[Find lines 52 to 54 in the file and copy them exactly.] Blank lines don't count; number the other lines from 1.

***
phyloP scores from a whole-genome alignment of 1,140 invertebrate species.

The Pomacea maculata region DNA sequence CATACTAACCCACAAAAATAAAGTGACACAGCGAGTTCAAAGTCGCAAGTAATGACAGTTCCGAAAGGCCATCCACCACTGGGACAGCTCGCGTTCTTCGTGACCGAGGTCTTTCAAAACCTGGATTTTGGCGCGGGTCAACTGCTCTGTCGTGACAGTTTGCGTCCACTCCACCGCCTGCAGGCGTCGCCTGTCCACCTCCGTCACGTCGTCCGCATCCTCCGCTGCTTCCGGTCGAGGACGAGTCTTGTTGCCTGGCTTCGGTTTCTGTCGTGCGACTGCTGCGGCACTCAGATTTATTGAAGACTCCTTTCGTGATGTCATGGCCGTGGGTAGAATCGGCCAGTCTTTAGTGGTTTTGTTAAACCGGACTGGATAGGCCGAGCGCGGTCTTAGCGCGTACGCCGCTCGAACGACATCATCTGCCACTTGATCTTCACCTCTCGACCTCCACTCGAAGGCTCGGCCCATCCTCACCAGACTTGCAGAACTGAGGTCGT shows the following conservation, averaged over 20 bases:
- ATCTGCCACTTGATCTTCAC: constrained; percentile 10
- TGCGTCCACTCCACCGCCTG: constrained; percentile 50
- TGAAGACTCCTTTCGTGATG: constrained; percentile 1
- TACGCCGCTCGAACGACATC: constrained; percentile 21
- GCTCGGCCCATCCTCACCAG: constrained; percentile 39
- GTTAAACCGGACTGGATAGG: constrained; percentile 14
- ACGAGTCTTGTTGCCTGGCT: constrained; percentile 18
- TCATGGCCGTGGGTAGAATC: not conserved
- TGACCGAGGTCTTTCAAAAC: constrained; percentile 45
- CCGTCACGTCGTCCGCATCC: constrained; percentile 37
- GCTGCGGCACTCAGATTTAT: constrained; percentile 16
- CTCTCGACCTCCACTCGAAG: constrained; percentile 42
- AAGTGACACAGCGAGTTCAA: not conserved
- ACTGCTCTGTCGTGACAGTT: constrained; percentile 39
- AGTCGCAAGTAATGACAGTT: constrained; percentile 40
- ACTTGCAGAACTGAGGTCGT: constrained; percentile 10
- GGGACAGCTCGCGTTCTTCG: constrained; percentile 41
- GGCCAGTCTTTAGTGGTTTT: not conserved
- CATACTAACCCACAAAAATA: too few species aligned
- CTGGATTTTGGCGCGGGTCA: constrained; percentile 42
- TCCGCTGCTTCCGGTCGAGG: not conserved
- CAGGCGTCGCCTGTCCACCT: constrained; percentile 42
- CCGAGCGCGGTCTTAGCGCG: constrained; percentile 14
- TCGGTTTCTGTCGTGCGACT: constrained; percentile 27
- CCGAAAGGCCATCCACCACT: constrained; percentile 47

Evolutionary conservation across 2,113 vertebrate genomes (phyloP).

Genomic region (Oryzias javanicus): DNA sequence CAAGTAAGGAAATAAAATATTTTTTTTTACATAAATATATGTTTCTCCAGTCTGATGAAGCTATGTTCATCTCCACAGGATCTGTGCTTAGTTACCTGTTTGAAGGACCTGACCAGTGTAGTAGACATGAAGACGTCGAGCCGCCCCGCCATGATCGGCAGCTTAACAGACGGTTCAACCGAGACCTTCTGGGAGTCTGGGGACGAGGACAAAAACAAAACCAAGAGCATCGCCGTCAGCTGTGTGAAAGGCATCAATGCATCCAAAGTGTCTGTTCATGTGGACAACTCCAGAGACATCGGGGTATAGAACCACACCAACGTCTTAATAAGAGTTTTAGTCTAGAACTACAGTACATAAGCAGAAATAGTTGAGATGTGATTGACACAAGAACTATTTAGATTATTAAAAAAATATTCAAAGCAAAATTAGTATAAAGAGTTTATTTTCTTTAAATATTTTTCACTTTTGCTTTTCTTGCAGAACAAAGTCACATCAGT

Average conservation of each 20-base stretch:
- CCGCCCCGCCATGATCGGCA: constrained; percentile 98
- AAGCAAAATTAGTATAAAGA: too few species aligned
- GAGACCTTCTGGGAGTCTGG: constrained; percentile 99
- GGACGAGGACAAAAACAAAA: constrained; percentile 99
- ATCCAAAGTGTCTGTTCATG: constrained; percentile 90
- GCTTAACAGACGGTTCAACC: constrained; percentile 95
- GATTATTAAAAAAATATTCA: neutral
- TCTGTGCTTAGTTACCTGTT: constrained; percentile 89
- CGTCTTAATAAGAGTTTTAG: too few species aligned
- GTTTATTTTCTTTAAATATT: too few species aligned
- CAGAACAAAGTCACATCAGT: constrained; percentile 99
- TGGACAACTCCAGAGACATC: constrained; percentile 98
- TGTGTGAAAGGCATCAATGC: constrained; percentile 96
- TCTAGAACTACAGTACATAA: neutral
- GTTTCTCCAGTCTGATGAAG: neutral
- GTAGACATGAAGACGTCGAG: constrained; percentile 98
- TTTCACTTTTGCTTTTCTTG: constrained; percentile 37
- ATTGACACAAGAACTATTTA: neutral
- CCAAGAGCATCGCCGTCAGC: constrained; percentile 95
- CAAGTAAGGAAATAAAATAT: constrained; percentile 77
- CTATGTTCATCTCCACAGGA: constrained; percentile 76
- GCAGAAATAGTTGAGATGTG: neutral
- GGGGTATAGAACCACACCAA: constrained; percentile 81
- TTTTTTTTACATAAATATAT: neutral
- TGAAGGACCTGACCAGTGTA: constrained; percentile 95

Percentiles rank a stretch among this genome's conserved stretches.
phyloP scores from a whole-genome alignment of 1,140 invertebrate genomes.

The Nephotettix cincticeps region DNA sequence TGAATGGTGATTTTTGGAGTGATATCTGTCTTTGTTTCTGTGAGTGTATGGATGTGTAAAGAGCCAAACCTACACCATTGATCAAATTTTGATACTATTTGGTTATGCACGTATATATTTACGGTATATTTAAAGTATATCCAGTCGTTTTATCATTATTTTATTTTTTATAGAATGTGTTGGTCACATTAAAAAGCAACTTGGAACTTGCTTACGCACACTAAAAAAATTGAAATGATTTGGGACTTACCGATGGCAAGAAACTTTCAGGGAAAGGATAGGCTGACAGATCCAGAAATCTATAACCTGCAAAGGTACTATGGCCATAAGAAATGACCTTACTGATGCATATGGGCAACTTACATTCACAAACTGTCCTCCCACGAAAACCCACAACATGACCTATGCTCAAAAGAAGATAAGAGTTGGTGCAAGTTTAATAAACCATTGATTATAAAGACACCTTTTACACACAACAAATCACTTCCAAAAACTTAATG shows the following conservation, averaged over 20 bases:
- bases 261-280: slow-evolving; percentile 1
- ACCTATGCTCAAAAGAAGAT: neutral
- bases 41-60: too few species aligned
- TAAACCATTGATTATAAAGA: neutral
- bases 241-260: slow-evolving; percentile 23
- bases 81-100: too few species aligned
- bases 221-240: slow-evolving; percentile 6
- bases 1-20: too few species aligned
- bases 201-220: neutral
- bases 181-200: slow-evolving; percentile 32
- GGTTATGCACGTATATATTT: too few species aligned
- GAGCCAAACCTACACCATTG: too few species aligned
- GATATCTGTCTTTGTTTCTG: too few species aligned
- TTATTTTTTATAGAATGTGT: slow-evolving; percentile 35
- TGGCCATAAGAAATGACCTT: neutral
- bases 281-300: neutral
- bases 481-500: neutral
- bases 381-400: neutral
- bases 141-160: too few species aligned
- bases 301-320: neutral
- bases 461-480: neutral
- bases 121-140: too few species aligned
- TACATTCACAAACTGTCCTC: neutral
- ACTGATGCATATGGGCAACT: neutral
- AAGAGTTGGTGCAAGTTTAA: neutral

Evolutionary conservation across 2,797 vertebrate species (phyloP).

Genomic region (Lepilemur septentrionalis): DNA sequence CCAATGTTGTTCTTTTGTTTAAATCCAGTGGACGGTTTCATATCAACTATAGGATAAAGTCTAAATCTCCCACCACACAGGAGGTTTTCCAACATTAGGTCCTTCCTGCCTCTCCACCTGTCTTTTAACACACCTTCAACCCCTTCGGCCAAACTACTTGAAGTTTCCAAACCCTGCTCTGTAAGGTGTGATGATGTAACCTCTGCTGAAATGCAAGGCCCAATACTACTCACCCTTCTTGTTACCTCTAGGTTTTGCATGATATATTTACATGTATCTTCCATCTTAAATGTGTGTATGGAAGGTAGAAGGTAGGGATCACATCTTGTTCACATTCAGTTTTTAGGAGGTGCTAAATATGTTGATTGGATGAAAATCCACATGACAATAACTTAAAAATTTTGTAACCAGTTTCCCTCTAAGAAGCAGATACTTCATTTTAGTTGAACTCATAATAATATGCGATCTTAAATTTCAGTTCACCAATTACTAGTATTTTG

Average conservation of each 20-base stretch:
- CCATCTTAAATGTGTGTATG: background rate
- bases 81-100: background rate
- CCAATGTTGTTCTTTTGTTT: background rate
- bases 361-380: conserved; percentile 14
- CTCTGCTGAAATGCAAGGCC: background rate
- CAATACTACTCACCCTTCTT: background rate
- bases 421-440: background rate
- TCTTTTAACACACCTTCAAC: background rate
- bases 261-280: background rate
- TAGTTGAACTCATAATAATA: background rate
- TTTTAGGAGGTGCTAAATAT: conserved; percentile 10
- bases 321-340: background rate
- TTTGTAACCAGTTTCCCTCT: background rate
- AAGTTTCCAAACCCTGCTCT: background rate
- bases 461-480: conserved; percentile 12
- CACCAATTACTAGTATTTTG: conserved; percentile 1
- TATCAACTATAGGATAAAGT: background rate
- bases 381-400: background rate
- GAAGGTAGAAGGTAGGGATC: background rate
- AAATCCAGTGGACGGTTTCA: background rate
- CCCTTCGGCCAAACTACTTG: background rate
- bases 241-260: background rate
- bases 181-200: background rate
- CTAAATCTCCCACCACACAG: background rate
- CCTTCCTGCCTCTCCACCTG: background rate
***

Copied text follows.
- GCAGAAATAGTTGAGATGTG: neutral
- GGGGTATAGAACCACACCAA: constrained; percentile 81
- TTTTTTTTACATAAATATAT: neutral